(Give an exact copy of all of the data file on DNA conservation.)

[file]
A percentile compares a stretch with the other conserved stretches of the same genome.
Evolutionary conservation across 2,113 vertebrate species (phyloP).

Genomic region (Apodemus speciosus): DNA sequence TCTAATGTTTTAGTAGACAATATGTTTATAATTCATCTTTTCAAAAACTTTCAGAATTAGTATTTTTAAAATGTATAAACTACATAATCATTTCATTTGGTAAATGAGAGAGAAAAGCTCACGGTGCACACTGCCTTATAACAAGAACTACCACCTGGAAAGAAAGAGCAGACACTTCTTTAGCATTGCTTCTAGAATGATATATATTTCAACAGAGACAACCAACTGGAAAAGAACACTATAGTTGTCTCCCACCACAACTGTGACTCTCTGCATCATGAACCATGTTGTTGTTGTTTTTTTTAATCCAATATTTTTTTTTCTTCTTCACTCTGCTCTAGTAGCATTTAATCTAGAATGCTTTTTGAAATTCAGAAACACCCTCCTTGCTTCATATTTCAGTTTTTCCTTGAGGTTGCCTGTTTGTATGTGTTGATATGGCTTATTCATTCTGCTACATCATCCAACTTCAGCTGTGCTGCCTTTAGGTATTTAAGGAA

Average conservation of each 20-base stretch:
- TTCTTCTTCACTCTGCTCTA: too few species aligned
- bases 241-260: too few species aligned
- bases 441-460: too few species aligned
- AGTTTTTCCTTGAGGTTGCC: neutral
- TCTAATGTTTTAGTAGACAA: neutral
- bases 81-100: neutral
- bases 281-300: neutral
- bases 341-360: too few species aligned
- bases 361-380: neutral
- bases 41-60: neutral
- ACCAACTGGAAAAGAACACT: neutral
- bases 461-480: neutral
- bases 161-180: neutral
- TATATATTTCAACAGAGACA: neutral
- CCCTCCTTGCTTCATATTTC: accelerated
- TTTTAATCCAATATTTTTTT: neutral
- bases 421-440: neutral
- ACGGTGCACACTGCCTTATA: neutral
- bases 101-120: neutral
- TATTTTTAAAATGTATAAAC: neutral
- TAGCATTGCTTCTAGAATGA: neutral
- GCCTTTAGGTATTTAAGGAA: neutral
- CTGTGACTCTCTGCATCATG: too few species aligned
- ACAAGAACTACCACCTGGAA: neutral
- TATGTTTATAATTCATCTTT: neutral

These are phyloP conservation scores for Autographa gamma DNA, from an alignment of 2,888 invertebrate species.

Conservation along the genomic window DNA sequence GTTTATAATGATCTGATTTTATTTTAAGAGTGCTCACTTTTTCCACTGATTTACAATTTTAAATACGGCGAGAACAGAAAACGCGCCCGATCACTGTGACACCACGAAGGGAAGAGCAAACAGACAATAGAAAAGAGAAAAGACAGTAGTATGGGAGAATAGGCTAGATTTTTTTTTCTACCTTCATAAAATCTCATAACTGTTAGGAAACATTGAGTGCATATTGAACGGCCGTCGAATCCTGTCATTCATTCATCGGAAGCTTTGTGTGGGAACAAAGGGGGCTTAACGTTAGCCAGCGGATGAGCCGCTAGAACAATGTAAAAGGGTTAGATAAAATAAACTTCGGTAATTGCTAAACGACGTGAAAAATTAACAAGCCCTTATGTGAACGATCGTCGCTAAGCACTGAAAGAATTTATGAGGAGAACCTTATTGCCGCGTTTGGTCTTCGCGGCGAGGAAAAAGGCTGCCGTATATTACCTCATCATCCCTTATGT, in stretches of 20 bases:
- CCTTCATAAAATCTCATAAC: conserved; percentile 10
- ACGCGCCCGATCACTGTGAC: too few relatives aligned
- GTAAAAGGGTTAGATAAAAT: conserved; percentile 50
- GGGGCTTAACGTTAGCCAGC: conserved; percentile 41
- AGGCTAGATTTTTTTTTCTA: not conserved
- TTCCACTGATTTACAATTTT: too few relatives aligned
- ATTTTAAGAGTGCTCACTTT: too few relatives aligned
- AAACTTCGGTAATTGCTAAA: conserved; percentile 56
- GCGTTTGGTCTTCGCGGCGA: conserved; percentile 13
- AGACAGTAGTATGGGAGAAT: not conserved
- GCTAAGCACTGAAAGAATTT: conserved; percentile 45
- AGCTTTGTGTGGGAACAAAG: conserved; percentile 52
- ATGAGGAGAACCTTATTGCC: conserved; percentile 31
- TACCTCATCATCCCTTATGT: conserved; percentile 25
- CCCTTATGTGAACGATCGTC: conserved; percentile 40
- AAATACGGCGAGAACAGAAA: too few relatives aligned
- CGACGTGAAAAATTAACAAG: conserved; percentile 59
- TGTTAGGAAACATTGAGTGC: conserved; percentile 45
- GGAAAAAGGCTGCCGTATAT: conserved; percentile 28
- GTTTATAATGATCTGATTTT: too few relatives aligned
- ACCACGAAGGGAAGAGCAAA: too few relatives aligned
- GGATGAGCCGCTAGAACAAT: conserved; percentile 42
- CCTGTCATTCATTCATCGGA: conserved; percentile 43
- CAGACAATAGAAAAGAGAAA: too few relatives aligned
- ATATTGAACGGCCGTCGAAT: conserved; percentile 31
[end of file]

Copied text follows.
A percentile compares a stretch with the other conserved stretches of the same genome.
Evolutionary conservation across 2,113 vertebrate species (phyloP).

Genomic region (Apodemus speciosus): DNA sequence TCTAATGTTTTAGTAGACAATATGTTTATAATTCATCTTTTCAAAAACTTTCAGAATTAGTATTTTTAAAATGTATAAACTACATAATCATTTCATTTGGTAAATGAGAGAGAAAAGCTCACGGTGCACACTGCCTTATAACAAGAACTACCACCTGGAAAGAAAGAGCAGACACTTCTTTAGCATTGCTTCTAGAATGATATATATTTCAACAGAGACAACCAACTGGAAAAGAACACTATAGTTGTCTCCCACCACAACTGTGACTCTCTGCATCATGAACCATGTTGTTGTTGTTTTTTTTAATCCAATATTTTTTTTTCTTCTTCACTCTGCTCTAGTAGCATTTAATCTAGAATGCTTTTTGAAATTCAGAAACACCCTCCTTGCTTCATATTTCAGTTTTTCCTTGAGGTTGCCTGTTTGTATGTGTTGATATGGCTTATTCATTCTGCTACATCATCCAACTTCAGCTGTGCTGCCTTTAGGTATTTAAGGAA

Average conservation of each 20-base stretch:
- TTCTTCTTCACTCTGCTCTA: too few species aligned
- bases 241-260: too few species aligned
- bases 441-460: too few species aligned
- AGTTTTTCCTTGAGGTTGCC: neutral
- TCTAATGTTTTAGTAGACAA: neutral
- bases 81-100: neutral
- bases 281-300: neutral
- bases 341-360: too few species aligned
- bases 361-380: neutral
- bases 41-60: neutral
- ACCAACTGGAAAAGAACACT: neutral
- bases 461-480: neutral
- bases 161-180: neutral
- TATATATTTCAACAGAGACA: neutral
- CCCTCCTTGCTTCATATTTC: accelerated
- TTTTAATCCAATATTTTTTT: neutral
- bases 421-440: neutral
- ACGGTGCACACTGCCTTATA: neutral
- bases 101-120: neutral
- TATTTTTAAAATGTATAAAC: neutral
- TAGCATTGCTTCTAGAATGA: neutral
- GCCTTTAGGTATTTAAGGAA: neutral
- CTGTGACTCTCTGCATCATG: too few species aligned
- ACAAGAACTACCACCTGGAA: neutral
- TATGTTTATAATTCATCTTT: neutral

These are phyloP conservation scores for Autographa gamma DNA, from an alignment of 2,888 invertebrate species.

Conservation along the genomic window DNA sequence GTTTATAATGATCTGATTTTATTTTAAGAGTGCTCACTTTTTCCACTGATTTACAATTTTAAATACGGCGAGAACAGAAAACGCGCCCGATCACTGTGACACCACGAAGGGAAGAGCAAACAGACAATAGAAAAGAGAAAAGACAGTAGTATGGGAGAATAGGCTAGATTTTTTTTTCTACCTTCATAAAATCTCATAACTGTTAGGAAACATTGAGTGCATATTGAACGGCCGTCGAATCCTGTCATTCATTCATCGGAAGCTTTGTGTGGGAACAAAGGGGGCTTAACGTTAGCCAGCGGATGAGCCGCTAGAACAATGTAAAAGGGTTAGATAAAATAAACTTCGGTAATTGCTAAACGACGTGAAAAATTAACAAGCCCTTATGTGAACGATCGTCGCTAAGCACTGAAAGAATTTATGAGGAGAACCTTATTGCCGCGTTTGGTCTTCGCGGCGAGGAAAAAGGCTGCCGTATATTACCTCATCATCCCTTATGT, in stretches of 20 bases:
- CCTTCATAAAATCTCATAAC: conserved; percentile 10
- ACGCGCCCGATCACTGTGAC: too few relatives aligned
- GTAAAAGGGTTAGATAAAAT: conserved; percentile 50
- GGGGCTTAACGTTAGCCAGC: conserved; percentile 41
- AGGCTAGATTTTTTTTTCTA: not conserved
- TTCCACTGATTTACAATTTT: too few relatives aligned
- ATTTTAAGAGTGCTCACTTT: too few relatives aligned
- AAACTTCGGTAATTGCTAAA: conserved; percentile 56
- GCGTTTGGTCTTCGCGGCGA: conserved; percentile 13
- AGACAGTAGTATGGGAGAAT: not conserved
- GCTAAGCACTGAAAGAATTT: conserved; percentile 45
- AGCTTTGTGTGGGAACAAAG: conserved; percentile 52
- ATGAGGAGAACCTTATTGCC: conserved; percentile 31
- TACCTCATCATCCCTTATGT: conserved; percentile 25
- CCCTTATGTGAACGATCGTC: conserved; percentile 40
- AAATACGGCGAGAACAGAAA: too few relatives aligned
- CGACGTGAAAAATTAACAAG: conserved; percentile 59
- TGTTAGGAAACATTGAGTGC: conserved; percentile 45
- GGAAAAAGGCTGCCGTATAT: conserved; percentile 28
- GTTTATAATGATCTGATTTT: too few relatives aligned
- ACCACGAAGGGAAGAGCAAA: too few relatives aligned
- GGATGAGCCGCTAGAACAAT: conserved; percentile 42
- CCTGTCATTCATTCATCGGA: conserved; percentile 43
- CAGACAATAGAAAAGAGAAA: too few relatives aligned
- ATATTGAACGGCCGTCGAAT: conserved; percentile 31